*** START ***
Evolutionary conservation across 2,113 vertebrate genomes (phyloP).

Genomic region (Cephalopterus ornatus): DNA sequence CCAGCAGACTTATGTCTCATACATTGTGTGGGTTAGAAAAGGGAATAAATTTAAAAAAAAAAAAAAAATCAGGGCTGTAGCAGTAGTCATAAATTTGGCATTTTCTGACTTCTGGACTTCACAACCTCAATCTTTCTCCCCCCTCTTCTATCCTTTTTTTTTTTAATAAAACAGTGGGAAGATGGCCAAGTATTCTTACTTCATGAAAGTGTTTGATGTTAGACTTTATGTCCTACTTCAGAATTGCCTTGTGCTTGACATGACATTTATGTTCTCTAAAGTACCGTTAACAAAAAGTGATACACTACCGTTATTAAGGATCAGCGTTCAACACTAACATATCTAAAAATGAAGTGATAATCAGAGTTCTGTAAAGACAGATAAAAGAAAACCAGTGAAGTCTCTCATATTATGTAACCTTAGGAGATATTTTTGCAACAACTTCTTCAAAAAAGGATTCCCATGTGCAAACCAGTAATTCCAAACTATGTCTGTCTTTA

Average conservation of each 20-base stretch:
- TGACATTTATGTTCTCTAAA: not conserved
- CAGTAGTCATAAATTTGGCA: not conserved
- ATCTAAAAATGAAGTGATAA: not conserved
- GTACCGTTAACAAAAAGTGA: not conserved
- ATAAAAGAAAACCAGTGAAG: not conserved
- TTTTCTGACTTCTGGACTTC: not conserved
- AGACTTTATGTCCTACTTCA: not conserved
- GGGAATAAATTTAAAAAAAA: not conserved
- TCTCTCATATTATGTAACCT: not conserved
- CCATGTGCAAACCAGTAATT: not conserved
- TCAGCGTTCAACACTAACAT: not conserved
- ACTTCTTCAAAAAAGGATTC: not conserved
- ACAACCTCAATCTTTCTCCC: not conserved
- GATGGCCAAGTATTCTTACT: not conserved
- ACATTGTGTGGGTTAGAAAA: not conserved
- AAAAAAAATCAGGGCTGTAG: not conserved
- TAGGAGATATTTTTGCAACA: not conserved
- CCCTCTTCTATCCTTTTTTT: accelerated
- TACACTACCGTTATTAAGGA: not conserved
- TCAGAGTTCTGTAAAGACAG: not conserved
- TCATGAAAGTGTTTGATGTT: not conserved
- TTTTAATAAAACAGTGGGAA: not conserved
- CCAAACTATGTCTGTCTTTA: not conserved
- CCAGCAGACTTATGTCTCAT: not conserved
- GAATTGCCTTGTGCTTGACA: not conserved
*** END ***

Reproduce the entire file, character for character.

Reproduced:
Evolutionary conservation across 2,113 vertebrate genomes (phyloP).

Genomic region (Cephalopterus ornatus): DNA sequence CCAGCAGACTTATGTCTCATACATTGTGTGGGTTAGAAAAGGGAATAAATTTAAAAAAAAAAAAAAAATCAGGGCTGTAGCAGTAGTCATAAATTTGGCATTTTCTGACTTCTGGACTTCACAACCTCAATCTTTCTCCCCCCTCTTCTATCCTTTTTTTTTTTAATAAAACAGTGGGAAGATGGCCAAGTATTCTTACTTCATGAAAGTGTTTGATGTTAGACTTTATGTCCTACTTCAGAATTGCCTTGTGCTTGACATGACATTTATGTTCTCTAAAGTACCGTTAACAAAAAGTGATACACTACCGTTATTAAGGATCAGCGTTCAACACTAACATATCTAAAAATGAAGTGATAATCAGAGTTCTGTAAAGACAGATAAAAGAAAACCAGTGAAGTCTCTCATATTATGTAACCTTAGGAGATATTTTTGCAACAACTTCTTCAAAAAAGGATTCCCATGTGCAAACCAGTAATTCCAAACTATGTCTGTCTTTA

Average conservation of each 20-base stretch:
- TGACATTTATGTTCTCTAAA: not conserved
- CAGTAGTCATAAATTTGGCA: not conserved
- ATCTAAAAATGAAGTGATAA: not conserved
- GTACCGTTAACAAAAAGTGA: not conserved
- ATAAAAGAAAACCAGTGAAG: not conserved
- TTTTCTGACTTCTGGACTTC: not conserved
- AGACTTTATGTCCTACTTCA: not conserved
- GGGAATAAATTTAAAAAAAA: not conserved
- TCTCTCATATTATGTAACCT: not conserved
- CCATGTGCAAACCAGTAATT: not conserved
- TCAGCGTTCAACACTAACAT: not conserved
- ACTTCTTCAAAAAAGGATTC: not conserved
- ACAACCTCAATCTTTCTCCC: not conserved
- GATGGCCAAGTATTCTTACT: not conserved
- ACATTGTGTGGGTTAGAAAA: not conserved
- AAAAAAAATCAGGGCTGTAG: not conserved
- TAGGAGATATTTTTGCAACA: not conserved
- CCCTCTTCTATCCTTTTTTT: accelerated
- TACACTACCGTTATTAAGGA: not conserved
- TCAGAGTTCTGTAAAGACAG: not conserved
- TCATGAAAGTGTTTGATGTT: not conserved
- TTTTAATAAAACAGTGGGAA: not conserved
- CCAAACTATGTCTGTCTTTA: not conserved
- CCAGCAGACTTATGTCTCAT: not conserved
- GAATTGCCTTGTGCTTGACA: not conserved